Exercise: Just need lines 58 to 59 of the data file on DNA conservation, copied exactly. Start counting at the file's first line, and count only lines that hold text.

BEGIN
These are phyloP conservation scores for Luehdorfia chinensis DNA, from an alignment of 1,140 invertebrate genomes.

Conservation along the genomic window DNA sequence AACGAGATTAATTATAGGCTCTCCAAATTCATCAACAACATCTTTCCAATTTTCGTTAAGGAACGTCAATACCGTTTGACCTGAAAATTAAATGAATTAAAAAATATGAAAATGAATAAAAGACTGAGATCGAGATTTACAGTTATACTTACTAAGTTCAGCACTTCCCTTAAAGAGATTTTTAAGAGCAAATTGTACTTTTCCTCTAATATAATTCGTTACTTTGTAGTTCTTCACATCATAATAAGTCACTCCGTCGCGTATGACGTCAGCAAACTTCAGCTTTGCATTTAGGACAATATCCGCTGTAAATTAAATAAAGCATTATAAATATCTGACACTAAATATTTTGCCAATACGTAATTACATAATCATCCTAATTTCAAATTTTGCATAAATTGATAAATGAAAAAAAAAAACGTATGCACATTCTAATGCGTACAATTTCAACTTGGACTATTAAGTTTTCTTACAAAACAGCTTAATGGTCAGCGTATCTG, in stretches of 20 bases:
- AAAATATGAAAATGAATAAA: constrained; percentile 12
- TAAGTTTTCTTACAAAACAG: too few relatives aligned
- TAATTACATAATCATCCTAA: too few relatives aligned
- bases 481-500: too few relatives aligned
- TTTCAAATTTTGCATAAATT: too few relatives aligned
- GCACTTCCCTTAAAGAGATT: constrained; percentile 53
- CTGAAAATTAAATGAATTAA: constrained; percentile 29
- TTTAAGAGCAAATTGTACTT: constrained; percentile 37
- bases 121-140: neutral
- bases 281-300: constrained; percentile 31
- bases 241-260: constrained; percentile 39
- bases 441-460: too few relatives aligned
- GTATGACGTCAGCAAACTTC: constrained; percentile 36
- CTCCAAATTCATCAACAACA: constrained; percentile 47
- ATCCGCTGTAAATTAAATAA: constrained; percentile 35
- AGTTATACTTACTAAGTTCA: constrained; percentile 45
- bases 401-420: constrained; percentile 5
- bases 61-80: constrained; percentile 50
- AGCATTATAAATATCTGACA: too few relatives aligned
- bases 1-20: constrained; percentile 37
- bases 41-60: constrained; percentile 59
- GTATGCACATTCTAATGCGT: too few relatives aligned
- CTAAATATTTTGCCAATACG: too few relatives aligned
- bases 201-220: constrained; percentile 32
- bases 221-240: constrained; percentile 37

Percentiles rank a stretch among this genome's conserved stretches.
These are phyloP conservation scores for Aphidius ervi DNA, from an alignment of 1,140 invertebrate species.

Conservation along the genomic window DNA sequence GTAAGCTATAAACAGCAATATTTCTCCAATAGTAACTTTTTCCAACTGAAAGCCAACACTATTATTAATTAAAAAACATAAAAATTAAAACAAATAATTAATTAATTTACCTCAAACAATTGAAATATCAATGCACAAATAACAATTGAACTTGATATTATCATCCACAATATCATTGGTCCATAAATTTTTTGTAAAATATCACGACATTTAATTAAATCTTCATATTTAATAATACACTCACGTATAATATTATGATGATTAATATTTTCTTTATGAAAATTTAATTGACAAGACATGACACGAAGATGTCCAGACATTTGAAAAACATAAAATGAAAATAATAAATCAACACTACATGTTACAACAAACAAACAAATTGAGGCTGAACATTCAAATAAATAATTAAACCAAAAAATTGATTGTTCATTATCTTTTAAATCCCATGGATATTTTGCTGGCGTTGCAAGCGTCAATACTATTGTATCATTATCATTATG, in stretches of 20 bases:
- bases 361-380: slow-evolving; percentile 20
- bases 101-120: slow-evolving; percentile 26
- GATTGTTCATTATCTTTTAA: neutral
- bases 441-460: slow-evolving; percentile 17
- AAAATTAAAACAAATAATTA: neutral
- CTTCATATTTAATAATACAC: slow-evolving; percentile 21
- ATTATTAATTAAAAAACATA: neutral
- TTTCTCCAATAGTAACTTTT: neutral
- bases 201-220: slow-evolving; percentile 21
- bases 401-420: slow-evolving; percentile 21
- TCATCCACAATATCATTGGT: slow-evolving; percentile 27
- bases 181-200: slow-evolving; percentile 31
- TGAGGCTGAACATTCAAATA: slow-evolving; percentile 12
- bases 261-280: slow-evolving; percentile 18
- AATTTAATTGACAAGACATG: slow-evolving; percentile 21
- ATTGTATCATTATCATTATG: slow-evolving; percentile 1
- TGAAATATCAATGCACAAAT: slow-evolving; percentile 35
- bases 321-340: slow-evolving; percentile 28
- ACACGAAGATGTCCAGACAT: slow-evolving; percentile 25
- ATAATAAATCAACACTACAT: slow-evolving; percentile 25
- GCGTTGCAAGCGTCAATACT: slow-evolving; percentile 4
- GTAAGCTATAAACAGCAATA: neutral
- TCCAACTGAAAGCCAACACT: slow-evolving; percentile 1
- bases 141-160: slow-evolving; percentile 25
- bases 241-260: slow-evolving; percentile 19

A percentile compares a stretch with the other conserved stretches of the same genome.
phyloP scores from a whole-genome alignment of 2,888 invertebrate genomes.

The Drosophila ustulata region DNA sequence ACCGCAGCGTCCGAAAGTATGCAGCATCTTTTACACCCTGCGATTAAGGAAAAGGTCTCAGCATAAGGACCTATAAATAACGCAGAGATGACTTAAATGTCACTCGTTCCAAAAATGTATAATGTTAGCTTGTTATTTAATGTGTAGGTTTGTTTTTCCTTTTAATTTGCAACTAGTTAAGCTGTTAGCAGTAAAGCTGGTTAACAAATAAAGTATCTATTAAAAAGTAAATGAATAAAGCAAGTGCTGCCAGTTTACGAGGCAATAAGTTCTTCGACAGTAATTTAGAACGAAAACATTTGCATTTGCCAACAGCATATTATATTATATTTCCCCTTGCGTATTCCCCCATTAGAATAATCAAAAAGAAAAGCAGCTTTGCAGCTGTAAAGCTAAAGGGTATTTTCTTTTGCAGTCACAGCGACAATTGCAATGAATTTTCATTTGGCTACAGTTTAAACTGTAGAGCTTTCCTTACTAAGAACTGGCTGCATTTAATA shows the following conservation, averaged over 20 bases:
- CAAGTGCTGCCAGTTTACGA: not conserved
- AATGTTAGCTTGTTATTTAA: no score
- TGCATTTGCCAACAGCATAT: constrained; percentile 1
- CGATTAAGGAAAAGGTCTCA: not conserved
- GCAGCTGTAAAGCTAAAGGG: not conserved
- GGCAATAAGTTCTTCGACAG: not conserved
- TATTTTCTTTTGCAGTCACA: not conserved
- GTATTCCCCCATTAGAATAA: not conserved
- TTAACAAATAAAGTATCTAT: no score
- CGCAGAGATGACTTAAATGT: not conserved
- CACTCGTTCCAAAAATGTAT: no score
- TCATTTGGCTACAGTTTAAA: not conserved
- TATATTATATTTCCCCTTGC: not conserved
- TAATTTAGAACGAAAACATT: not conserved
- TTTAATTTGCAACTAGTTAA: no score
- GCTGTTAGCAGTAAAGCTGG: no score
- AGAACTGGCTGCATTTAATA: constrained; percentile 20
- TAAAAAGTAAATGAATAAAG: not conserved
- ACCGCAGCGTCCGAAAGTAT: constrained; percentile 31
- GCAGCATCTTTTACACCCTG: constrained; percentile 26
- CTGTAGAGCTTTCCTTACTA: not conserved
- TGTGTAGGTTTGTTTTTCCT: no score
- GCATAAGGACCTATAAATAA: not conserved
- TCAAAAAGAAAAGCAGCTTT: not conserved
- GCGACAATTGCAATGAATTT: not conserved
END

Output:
The Drosophila ustulata region DNA sequence ACCGCAGCGTCCGAAAGTATGCAGCATCTTTTACACCCTGCGATTAAGGAAAAGGTCTCAGCATAAGGACCTATAAATAACGCAGAGATGACTTAAATGTCACTCGTTCCAAAAATGTATAATGTTAGCTTGTTATTTAATGTGTAGGTTTGTTTTTCCTTTTAATTTGCAACTAGTTAAGCTGTTAGCAGTAAAGCTGGTTAACAAATAAAGTATCTATTAAAAAGTAAATGAATAAAGCAAGTGCTGCCAGTTTACGAGGCAATAAGTTCTTCGACAGTAATTTAGAACGAAAACATTTGCATTTGCCAACAGCATATTATATTATATTTCCCCTTGCGTATTCCCCCATTAGAATAATCAAAAAGAAAAGCAGCTTTGCAGCTGTAAAGCTAAAGGGTATTTTCTTTTGCAGTCACAGCGACAATTGCAATGAATTTTCATTTGGCTACAGTTTAAACTGTAGAGCTTTCCTTACTAAGAACTGGCTGCATTTAATA shows the following conservation, averaged over 20 bases:
- CAAGTGCTGCCAGTTTACGA: not conserved